France and Italy Fighting Over Libyan Oil: Is This Why They Killed Gaddafi?

Muammar Gaddafi Retrospective

epa02610421 (FILE) A file photo dated 09 September 2006 shows Libyan leader Muammar Gaddafi as he delivers a speech during the celebrations marking the seventh anniversary of the creation of the African Union (AU) in Sirte, Libya. Born in 1942 in Sirte, then Italian Libya, into a Bedouin family, Gaddafi went to a military academy and joined an anti-monarchy conspiracy, which brought him into power by coup d’etat against King Idris on 01 September 1969. His 41-year rule as ‘Leader of the Revolution’ may now come to a violent end as uprisings have spread to Libya from neighbouring Tunisia and Egypt. While protesters are taking control of Libyan cities and the UN and many Western states imposed sanctions, 68-year-old Gaddafi is still fighting to maintain his grip on the country. EPA/SABRI EL MHEDWI

Source: The African Exponent

By Tatenda Gwaambuka

France and Italy are fighting over Libyan oil and destroying the country in the process. NATO killed Gaddafi so as to access Libya; now Europeans are tussling for influence and no one cares about the Libyans.

Italy’s Deputy Prime Minister, Matteo Salvini recently told Canale 5 TV station, “In Libya, France has no interest in stabilizing the situation, probably because it has oil interests that are opposed to those of Italy.” This was not the first time that Salvini had taken aim at France. In 2018 after a week of fighting claimed 50 people in Tripoli, Salvini said, “My fear is that someone, for economic motives and selfish national interest, is outting the security of North Africa and, as a result, of Europe as a whole. I’m thinking of someone who waged a war that shouldn’t have been waged; someone who set election dates without discussing this with allies, with the United Nations or indeed with the Libyan people.”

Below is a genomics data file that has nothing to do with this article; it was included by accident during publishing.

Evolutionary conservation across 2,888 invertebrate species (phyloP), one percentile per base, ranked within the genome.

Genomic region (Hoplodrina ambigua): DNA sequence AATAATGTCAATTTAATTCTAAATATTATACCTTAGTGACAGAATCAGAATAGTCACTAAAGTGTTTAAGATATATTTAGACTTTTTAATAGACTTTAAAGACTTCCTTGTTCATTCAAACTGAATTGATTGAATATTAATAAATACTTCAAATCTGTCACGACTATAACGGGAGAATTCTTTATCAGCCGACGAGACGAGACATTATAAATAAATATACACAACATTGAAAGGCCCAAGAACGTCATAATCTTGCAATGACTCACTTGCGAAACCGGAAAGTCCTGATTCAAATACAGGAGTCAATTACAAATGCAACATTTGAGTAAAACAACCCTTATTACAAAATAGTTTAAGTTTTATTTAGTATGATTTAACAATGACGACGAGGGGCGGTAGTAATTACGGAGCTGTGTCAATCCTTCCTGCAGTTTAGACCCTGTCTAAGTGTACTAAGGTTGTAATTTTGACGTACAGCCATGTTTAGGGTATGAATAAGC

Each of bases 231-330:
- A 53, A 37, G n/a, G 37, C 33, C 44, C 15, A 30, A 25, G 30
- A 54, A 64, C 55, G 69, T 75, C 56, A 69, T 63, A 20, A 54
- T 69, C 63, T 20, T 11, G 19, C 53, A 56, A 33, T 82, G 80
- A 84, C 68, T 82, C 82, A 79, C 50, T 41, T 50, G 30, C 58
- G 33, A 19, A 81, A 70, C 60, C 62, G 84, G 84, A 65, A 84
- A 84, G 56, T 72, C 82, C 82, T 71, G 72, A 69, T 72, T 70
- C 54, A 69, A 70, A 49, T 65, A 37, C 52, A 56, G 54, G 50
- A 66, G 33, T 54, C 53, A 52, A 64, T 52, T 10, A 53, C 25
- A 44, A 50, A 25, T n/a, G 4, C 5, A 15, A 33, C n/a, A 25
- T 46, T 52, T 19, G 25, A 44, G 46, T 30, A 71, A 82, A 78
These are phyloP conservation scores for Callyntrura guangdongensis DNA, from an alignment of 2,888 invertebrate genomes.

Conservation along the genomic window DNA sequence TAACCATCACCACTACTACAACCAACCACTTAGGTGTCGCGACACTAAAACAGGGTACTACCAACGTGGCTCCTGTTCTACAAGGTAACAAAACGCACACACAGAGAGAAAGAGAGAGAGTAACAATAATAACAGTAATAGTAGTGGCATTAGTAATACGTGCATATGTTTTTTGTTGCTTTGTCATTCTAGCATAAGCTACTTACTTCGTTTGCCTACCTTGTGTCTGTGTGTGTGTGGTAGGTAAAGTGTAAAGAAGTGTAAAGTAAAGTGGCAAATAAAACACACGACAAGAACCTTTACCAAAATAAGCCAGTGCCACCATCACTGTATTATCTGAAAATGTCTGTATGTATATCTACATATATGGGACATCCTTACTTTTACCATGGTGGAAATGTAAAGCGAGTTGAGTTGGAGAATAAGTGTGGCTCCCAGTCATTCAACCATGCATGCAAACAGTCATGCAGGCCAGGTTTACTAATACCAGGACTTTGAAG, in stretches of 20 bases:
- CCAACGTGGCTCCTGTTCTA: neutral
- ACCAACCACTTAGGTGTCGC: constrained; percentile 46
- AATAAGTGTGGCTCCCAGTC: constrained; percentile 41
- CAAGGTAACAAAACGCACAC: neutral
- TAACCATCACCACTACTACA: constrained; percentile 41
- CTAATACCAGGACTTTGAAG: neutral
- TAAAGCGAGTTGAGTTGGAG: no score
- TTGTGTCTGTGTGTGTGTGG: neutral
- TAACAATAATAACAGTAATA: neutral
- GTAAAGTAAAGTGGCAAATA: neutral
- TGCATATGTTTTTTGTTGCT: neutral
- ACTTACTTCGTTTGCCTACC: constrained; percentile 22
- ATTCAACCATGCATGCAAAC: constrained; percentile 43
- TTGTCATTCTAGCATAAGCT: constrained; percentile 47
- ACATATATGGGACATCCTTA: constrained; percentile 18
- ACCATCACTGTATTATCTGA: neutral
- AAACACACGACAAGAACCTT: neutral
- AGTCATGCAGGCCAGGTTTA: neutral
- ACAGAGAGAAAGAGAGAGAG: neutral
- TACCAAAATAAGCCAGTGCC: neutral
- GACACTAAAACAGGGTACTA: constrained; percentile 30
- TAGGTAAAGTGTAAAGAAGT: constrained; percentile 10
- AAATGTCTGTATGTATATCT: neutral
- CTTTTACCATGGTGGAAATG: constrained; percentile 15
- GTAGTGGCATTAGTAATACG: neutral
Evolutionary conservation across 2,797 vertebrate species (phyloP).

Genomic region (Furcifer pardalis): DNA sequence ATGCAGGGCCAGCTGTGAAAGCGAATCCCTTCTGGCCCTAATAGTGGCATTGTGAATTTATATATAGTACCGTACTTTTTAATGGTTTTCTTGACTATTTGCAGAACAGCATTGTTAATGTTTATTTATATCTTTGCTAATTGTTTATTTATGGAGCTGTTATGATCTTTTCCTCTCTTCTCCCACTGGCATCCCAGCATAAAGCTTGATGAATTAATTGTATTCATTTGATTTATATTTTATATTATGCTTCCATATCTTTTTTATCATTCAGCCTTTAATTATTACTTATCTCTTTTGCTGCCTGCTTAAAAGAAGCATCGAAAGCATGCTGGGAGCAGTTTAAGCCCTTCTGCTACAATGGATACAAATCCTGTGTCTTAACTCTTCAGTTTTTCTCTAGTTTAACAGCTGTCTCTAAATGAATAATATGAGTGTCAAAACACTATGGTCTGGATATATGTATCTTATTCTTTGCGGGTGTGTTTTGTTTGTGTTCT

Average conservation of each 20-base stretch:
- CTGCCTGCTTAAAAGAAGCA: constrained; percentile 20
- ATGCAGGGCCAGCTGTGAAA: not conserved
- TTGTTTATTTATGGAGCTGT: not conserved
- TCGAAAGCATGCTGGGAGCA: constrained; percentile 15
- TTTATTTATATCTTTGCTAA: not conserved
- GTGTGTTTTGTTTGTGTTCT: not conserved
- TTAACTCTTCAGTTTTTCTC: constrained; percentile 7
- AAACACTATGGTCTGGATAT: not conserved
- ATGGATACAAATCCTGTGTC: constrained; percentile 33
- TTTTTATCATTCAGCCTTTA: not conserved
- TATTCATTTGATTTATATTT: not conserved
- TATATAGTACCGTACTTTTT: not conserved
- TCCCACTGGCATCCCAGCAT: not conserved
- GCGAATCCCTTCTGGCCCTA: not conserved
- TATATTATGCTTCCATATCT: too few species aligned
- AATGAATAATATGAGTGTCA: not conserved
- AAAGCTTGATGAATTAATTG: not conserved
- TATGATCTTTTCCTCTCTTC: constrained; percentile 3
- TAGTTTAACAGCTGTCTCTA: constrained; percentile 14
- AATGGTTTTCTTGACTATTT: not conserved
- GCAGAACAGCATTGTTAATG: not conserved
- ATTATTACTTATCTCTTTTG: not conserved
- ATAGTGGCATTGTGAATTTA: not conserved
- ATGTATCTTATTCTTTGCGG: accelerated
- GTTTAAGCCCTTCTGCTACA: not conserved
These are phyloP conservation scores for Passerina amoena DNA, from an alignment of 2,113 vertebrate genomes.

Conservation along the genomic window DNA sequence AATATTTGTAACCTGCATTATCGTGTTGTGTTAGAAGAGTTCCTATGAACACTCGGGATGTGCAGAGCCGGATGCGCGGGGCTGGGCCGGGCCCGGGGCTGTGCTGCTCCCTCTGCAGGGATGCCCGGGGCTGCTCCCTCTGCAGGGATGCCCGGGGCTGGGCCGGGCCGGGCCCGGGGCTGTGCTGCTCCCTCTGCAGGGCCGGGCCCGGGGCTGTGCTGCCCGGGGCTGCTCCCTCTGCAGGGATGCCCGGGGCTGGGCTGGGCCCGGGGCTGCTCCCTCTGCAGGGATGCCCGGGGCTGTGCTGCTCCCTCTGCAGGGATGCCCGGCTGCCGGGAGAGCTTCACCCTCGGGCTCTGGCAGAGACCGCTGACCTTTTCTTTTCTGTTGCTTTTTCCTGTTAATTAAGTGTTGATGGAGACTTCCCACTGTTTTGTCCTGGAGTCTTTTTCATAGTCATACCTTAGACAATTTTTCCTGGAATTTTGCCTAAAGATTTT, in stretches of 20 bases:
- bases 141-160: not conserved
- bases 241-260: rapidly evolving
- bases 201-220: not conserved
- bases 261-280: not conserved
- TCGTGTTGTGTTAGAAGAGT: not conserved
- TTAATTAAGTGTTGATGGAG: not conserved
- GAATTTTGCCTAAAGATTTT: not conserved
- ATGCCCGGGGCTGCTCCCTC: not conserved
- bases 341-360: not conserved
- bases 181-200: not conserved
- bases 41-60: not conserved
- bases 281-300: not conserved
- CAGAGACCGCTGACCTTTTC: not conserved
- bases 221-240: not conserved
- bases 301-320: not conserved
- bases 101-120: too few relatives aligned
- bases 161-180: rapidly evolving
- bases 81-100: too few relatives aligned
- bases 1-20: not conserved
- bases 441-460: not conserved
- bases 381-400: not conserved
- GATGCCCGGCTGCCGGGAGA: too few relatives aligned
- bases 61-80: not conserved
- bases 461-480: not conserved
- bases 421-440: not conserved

Salvini is not even the only Italian politician who has weighed in. Defence Minister Elisabetta Trenta also made a similar case: “It is undeniable that this country finds itself in this situation because someone, in 2011, put their own interests first.” For its part, France has dismissed the Italian attacks as baseless populist rhetoric. The attacks may be populist rhetoric but to call them baseless is wildly inaccurate. France was front and center of the move to get rid of Gaddafi and the major aim was to get a greater share of Libyan oil.

With the fractured politics of Libya, different countries have congregated around different leaders. On one side is France, Russia, Egypt, and the UAE which support military-man, Khalifa Haftar while Italy, Qatar, and Turkey support the United Nations-backed Fayez al-Sarraj. France views Haftar as the key to Libya’s Cyrenaica province where it intends to explore. An Italian academic, Michela Mercuri, has argued that the tension between Italy and France “is all because of oil”. Italy’s Eni acquired a controlling stake in BP’s Libyan assets while France’s Total was already a big player. Libya has the largest proven oil reserves in Africa and supplies “sweet” crude, known for being cheaper and easier to refine.

France has been accused of blindsiding other countries by hosting surprise summits and has even gone as far as pushing for elections yet Libya is clearly not ready. The country is yet to go into a constitutional referendum and France’s excitement is something to be wary of. Foreign Policy says France is hoping to best the distracted Anglophone powers – the USA and Britain. Europe is obviously viewing the current Libyan impasse as an opportunity to score economic points. They created the crisis and they are reaping the roses while Libyans get a harvest of thorns. This is exactly why they killed Gaddafi. It was all a game of economic thrones.

Reference

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